At first, there were clashes, but when protesters swelled to around 100,000, even the soldiers refused to attack the public, effectively turning their back on Rhee’s regime.
After the April 19 student protest, on April 25, university professors from all over the country gathered and marched through the streets of Seoul. They carried signs which read “answer for the blood of fallen students”. The support of university faculty ignited more students to join the protests. America withdrew their support for Rhee.
Without military backing, US support, and national resistance from Korean people, Rhee stepped down on April 26. He promptly boarded a US military aircraft to Hawaii, never to return to his homeland again. He denied any responsibility and blamed any and all corruption on Lee. As he was making preparations for him and his family to leave the country, Vice President Lee and his family were murdered by his oldest son (a soldier stationed on a university campus) who then also took his own life. In Korean, we use the term myeolmunjihwa (멸문지화, 滅門之禍) which means his whole family line was exterminated and brought to ruin.
Immediately after Rhee’s resignation, celebrations erupted all over the country. Arrested students were released by the thousands. Students took leadership roles in their communities, directed traffic, and cleaned up the debris in the streets. Hope for a new democracy filled the country.
Later, new elections were held for the (short-lived) Second Republic of Korea which adopted a parliamentary government to limit the powers of the president.
Seoul National University Student Association, April Revolution, First Statement (April 19, 1960)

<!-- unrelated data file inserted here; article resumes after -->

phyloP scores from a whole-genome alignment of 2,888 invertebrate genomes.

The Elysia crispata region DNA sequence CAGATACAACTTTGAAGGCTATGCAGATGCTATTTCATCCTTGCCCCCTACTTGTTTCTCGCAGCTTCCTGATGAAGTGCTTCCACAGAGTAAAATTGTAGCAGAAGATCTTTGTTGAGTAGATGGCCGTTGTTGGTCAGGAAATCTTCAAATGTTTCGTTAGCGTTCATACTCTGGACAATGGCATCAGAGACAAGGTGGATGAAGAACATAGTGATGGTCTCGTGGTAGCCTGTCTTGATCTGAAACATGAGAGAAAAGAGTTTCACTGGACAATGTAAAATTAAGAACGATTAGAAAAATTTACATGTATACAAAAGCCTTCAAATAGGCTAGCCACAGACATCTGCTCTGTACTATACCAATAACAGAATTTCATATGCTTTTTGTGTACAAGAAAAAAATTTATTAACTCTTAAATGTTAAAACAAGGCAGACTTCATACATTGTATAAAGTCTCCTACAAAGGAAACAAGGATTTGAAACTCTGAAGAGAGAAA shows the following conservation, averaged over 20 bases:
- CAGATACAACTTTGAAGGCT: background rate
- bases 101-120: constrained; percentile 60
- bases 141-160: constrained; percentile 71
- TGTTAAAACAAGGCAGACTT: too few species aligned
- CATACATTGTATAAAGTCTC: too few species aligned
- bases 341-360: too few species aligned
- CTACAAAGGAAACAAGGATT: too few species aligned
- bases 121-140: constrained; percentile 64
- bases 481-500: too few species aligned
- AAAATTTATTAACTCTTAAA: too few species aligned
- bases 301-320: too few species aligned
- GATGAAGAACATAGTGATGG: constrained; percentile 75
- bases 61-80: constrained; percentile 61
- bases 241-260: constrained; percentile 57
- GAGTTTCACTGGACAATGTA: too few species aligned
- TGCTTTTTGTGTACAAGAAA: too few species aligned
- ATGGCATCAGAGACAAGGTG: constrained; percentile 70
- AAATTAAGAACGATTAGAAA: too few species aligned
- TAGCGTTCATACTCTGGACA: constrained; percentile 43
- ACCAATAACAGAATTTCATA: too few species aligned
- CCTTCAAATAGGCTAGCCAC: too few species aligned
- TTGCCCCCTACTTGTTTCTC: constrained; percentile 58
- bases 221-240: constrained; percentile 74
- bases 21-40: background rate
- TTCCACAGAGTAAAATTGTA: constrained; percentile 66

We, who have stormed down from the ivory tower of truth, armed with the spirit of academia, throw ourselves into the turbulence and confusion of history in order to sow the seeds of reason and truth in the depleted, barren soil of reality.
We are summoned today, by the solemn command of our conscience, to condemn wickedness and cruelty and to respond with our individual senses of duty, with honor and clarity.
What we know is that these dark, recent paths have resulted from a brute, totalitarian abuse of authority disguised as democracy and freedom. But history has shown us that, in the struggle for democratic freedom, despotism is no more formidable an opponent than a tiger made of paper – a mere pretense of power.
Though the university is but recent in Korea’s history, we are proud to lead the fight against the impostors, who offer only the façade of democracy. We consider it the highest honor to lead the struggle against the regime.
The foundation of modern democracy is freedom. Reason gives us insight into the fact that freedom is not just slipping away from us, but it is being taken away – forcefully and thoroughly, by its very roots.
The battlefield of freedom has now been set ablaze. This whole field – which justly belongs to the people – is now in the process of being reclaimed -- and it will be reclaimed by the generations to come.